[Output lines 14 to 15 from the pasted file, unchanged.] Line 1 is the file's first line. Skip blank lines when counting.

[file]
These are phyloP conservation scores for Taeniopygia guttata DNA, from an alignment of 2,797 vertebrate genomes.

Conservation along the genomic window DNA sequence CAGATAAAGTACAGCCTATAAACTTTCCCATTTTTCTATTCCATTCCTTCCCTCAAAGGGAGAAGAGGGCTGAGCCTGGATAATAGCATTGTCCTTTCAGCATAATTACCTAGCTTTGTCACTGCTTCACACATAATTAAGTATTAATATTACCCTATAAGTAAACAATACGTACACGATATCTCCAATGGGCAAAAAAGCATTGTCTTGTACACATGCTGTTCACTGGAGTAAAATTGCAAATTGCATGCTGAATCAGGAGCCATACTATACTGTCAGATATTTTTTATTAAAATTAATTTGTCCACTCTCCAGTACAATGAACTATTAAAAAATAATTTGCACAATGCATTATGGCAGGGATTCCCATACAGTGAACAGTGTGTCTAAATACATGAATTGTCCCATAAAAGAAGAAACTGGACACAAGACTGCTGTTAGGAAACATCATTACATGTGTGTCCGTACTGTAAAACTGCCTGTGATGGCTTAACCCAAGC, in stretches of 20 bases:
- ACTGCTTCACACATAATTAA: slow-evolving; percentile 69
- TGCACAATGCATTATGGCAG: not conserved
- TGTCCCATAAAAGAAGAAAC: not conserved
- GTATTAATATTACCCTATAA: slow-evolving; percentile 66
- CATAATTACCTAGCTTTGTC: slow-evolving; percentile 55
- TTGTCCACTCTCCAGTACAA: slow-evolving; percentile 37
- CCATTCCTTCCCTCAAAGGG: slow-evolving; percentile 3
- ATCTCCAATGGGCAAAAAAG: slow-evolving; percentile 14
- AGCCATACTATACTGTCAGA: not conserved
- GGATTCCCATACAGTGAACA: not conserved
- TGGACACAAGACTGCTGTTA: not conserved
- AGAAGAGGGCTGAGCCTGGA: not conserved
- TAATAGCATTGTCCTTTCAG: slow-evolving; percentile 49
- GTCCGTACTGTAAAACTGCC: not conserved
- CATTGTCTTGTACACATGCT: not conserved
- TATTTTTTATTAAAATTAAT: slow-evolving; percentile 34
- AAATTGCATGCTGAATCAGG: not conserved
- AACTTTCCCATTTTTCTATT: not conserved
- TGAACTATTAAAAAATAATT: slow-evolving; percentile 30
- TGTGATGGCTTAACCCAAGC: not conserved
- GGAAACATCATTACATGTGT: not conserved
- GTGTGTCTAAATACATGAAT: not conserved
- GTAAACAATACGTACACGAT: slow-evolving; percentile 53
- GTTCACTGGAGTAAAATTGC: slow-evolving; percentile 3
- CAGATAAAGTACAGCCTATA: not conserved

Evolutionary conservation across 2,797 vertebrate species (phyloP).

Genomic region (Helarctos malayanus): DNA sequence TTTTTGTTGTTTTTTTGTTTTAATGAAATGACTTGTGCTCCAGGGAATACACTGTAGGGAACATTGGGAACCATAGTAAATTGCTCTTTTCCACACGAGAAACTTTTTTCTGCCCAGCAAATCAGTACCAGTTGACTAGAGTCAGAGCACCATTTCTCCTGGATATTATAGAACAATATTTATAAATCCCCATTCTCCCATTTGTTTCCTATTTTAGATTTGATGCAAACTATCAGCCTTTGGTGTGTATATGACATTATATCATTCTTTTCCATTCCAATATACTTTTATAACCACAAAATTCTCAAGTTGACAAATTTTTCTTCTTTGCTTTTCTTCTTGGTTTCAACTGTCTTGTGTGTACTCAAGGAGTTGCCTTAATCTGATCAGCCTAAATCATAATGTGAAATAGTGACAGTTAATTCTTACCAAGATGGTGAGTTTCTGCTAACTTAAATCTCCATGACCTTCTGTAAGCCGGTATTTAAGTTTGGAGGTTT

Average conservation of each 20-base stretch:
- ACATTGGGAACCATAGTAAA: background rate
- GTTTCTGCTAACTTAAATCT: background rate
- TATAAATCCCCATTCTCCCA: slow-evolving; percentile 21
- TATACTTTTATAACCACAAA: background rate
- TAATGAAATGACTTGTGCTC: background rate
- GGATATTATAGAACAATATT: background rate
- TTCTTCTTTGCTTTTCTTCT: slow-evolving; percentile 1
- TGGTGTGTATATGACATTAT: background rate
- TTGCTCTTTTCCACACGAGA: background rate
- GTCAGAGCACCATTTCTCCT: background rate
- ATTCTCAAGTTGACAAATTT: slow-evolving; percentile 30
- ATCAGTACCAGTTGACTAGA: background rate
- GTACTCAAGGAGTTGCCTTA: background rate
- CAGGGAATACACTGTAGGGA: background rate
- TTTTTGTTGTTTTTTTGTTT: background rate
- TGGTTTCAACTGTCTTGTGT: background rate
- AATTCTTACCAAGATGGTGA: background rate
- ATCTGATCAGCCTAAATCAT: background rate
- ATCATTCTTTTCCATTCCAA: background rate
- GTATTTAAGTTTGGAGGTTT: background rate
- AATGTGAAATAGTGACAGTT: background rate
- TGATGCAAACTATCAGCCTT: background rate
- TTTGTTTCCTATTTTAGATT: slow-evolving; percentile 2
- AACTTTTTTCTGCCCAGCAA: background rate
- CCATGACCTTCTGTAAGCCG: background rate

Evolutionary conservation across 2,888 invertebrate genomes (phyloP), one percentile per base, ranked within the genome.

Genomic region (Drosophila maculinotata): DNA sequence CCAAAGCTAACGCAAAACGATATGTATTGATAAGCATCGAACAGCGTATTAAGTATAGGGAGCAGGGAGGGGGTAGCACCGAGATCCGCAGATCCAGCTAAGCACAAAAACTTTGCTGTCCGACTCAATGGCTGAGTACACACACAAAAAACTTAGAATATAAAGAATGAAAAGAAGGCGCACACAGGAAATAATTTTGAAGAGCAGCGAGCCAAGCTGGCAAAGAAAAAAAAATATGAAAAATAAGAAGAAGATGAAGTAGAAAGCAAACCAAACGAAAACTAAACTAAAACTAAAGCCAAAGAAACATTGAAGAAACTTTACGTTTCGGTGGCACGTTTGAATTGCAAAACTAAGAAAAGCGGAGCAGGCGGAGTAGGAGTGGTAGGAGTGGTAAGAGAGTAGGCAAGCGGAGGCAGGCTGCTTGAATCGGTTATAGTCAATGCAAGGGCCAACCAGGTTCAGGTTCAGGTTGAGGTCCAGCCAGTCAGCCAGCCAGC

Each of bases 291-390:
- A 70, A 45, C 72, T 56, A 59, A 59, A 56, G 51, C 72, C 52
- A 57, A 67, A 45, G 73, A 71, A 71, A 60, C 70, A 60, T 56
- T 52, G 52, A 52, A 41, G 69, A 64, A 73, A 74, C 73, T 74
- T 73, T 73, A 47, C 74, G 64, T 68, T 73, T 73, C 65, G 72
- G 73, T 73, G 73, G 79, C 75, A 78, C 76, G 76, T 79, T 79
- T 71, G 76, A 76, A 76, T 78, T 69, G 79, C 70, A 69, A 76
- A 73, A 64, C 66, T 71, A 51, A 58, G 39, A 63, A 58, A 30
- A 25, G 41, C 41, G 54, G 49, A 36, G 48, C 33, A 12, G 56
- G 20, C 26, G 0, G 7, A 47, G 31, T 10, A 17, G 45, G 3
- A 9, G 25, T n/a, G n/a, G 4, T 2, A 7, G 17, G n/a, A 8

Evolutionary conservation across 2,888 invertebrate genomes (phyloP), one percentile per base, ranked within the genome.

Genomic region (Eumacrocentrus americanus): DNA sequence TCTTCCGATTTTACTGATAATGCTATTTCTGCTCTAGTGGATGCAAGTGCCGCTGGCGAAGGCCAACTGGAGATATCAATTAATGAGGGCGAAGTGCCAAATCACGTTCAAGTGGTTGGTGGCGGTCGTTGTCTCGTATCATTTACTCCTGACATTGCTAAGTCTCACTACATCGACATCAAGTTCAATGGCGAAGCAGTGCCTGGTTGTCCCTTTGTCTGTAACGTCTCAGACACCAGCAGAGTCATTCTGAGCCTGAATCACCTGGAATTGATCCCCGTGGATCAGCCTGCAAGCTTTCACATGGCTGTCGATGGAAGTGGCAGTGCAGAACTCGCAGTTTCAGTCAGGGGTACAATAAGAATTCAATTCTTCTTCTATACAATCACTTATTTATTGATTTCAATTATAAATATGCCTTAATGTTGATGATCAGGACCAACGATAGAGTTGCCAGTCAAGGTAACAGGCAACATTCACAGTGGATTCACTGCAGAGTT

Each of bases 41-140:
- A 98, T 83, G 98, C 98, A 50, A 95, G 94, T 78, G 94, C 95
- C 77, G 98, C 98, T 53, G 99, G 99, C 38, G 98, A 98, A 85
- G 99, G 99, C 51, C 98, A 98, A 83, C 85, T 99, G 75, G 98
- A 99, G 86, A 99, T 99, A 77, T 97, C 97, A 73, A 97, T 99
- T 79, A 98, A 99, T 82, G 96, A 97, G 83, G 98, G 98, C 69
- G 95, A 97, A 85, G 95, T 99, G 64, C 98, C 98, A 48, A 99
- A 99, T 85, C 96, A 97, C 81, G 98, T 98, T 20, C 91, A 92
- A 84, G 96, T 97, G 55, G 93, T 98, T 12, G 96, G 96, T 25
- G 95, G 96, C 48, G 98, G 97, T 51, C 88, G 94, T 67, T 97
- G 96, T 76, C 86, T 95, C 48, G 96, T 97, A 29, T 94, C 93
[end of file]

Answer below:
- AGAAGAGGGCTGAGCCTGGA: not conserved
- TAATAGCATTGTCCTTTCAG: slow-evolving; percentile 49